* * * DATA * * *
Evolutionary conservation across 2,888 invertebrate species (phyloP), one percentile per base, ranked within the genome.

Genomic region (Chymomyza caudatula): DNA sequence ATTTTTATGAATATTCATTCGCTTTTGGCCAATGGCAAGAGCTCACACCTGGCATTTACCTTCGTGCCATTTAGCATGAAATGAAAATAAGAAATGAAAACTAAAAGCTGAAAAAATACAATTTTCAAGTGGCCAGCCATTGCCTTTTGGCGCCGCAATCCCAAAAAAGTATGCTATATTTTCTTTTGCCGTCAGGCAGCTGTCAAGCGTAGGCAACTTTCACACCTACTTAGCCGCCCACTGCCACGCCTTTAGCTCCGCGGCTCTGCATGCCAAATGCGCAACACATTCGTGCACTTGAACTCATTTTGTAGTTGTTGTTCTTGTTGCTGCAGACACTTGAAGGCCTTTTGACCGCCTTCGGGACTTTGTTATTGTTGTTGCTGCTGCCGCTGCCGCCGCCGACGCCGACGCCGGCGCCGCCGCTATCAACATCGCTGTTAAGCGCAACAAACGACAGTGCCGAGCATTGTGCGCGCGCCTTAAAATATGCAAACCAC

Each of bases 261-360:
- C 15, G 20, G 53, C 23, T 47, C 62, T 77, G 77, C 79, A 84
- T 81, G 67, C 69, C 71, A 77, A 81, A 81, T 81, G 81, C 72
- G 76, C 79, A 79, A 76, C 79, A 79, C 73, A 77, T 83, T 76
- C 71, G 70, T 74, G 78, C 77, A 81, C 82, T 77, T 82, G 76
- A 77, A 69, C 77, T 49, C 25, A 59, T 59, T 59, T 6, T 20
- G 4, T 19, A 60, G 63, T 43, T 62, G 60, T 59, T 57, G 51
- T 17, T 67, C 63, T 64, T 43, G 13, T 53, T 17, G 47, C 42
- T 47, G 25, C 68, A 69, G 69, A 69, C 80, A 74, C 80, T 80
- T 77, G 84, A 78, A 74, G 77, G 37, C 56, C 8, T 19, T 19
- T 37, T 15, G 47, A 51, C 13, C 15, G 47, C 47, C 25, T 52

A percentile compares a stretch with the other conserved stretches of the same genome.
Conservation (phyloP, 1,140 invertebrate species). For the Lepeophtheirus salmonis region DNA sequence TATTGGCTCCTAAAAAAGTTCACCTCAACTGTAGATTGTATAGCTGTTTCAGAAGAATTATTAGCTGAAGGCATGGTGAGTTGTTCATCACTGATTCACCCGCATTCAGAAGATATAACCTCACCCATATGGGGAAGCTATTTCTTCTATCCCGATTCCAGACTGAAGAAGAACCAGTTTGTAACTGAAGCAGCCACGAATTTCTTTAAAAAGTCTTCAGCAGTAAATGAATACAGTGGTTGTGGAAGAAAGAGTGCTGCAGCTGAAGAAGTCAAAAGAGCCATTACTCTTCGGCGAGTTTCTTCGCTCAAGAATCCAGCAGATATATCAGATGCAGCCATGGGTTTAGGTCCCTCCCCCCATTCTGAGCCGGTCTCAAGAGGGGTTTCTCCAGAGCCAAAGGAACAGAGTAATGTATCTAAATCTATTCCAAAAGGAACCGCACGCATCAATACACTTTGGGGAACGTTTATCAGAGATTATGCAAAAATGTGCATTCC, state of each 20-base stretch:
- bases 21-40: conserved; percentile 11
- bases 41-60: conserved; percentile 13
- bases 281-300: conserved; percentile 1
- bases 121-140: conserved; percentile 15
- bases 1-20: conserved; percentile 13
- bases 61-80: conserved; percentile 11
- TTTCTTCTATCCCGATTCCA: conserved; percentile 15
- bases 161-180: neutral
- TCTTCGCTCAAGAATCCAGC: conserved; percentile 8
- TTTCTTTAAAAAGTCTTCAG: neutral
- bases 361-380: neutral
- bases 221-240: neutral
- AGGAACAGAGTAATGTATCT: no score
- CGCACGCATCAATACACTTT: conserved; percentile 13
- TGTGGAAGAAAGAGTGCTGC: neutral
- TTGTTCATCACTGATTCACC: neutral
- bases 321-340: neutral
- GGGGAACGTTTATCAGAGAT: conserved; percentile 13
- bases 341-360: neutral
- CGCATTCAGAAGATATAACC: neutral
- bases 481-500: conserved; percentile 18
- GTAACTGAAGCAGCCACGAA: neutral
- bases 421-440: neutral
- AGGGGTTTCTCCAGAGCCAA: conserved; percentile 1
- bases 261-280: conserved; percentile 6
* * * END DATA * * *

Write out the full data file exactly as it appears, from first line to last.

Evolutionary conservation across 2,888 invertebrate species (phyloP), one percentile per base, ranked within the genome.

Genomic region (Chymomyza caudatula): DNA sequence ATTTTTATGAATATTCATTCGCTTTTGGCCAATGGCAAGAGCTCACACCTGGCATTTACCTTCGTGCCATTTAGCATGAAATGAAAATAAGAAATGAAAACTAAAAGCTGAAAAAATACAATTTTCAAGTGGCCAGCCATTGCCTTTTGGCGCCGCAATCCCAAAAAAGTATGCTATATTTTCTTTTGCCGTCAGGCAGCTGTCAAGCGTAGGCAACTTTCACACCTACTTAGCCGCCCACTGCCACGCCTTTAGCTCCGCGGCTCTGCATGCCAAATGCGCAACACATTCGTGCACTTGAACTCATTTTGTAGTTGTTGTTCTTGTTGCTGCAGACACTTGAAGGCCTTTTGACCGCCTTCGGGACTTTGTTATTGTTGTTGCTGCTGCCGCTGCCGCCGCCGACGCCGACGCCGGCGCCGCCGCTATCAACATCGCTGTTAAGCGCAACAAACGACAGTGCCGAGCATTGTGCGCGCGCCTTAAAATATGCAAACCAC

Each of bases 261-360:
- C 15, G 20, G 53, C 23, T 47, C 62, T 77, G 77, C 79, A 84
- T 81, G 67, C 69, C 71, A 77, A 81, A 81, T 81, G 81, C 72
- G 76, C 79, A 79, A 76, C 79, A 79, C 73, A 77, T 83, T 76
- C 71, G 70, T 74, G 78, C 77, A 81, C 82, T 77, T 82, G 76
- A 77, A 69, C 77, T 49, C 25, A 59, T 59, T 59, T 6, T 20
- G 4, T 19, A 60, G 63, T 43, T 62, G 60, T 59, T 57, G 51
- T 17, T 67, C 63, T 64, T 43, G 13, T 53, T 17, G 47, C 42
- T 47, G 25, C 68, A 69, G 69, A 69, C 80, A 74, C 80, T 80
- T 77, G 84, A 78, A 74, G 77, G 37, C 56, C 8, T 19, T 19
- T 37, T 15, G 47, A 51, C 13, C 15, G 47, C 47, C 25, T 52

A percentile compares a stretch with the other conserved stretches of the same genome.
Conservation (phyloP, 1,140 invertebrate species). For the Lepeophtheirus salmonis region DNA sequence TATTGGCTCCTAAAAAAGTTCACCTCAACTGTAGATTGTATAGCTGTTTCAGAAGAATTATTAGCTGAAGGCATGGTGAGTTGTTCATCACTGATTCACCCGCATTCAGAAGATATAACCTCACCCATATGGGGAAGCTATTTCTTCTATCCCGATTCCAGACTGAAGAAGAACCAGTTTGTAACTGAAGCAGCCACGAATTTCTTTAAAAAGTCTTCAGCAGTAAATGAATACAGTGGTTGTGGAAGAAAGAGTGCTGCAGCTGAAGAAGTCAAAAGAGCCATTACTCTTCGGCGAGTTTCTTCGCTCAAGAATCCAGCAGATATATCAGATGCAGCCATGGGTTTAGGTCCCTCCCCCCATTCTGAGCCGGTCTCAAGAGGGGTTTCTCCAGAGCCAAAGGAACAGAGTAATGTATCTAAATCTATTCCAAAAGGAACCGCACGCATCAATACACTTTGGGGAACGTTTATCAGAGATTATGCAAAAATGTGCATTCC, state of each 20-base stretch:
- bases 21-40: conserved; percentile 11
- bases 41-60: conserved; percentile 13
- bases 281-300: conserved; percentile 1
- bases 121-140: conserved; percentile 15
- bases 1-20: conserved; percentile 13
- bases 61-80: conserved; percentile 11
- TTTCTTCTATCCCGATTCCA: conserved; percentile 15
- bases 161-180: neutral
- TCTTCGCTCAAGAATCCAGC: conserved; percentile 8
- TTTCTTTAAAAAGTCTTCAG: neutral
- bases 361-380: neutral
- bases 221-240: neutral
- AGGAACAGAGTAATGTATCT: no score
- CGCACGCATCAATACACTTT: conserved; percentile 13
- TGTGGAAGAAAGAGTGCTGC: neutral
- TTGTTCATCACTGATTCACC: neutral
- bases 321-340: neutral
- GGGGAACGTTTATCAGAGAT: conserved; percentile 13
- bases 341-360: neutral
- CGCATTCAGAAGATATAACC: neutral
- bases 481-500: conserved; percentile 18
- GTAACTGAAGCAGCCACGAA: neutral
- bases 421-440: neutral
- AGGGGTTTCTCCAGAGCCAA: conserved; percentile 1
- bases 261-280: conserved; percentile 6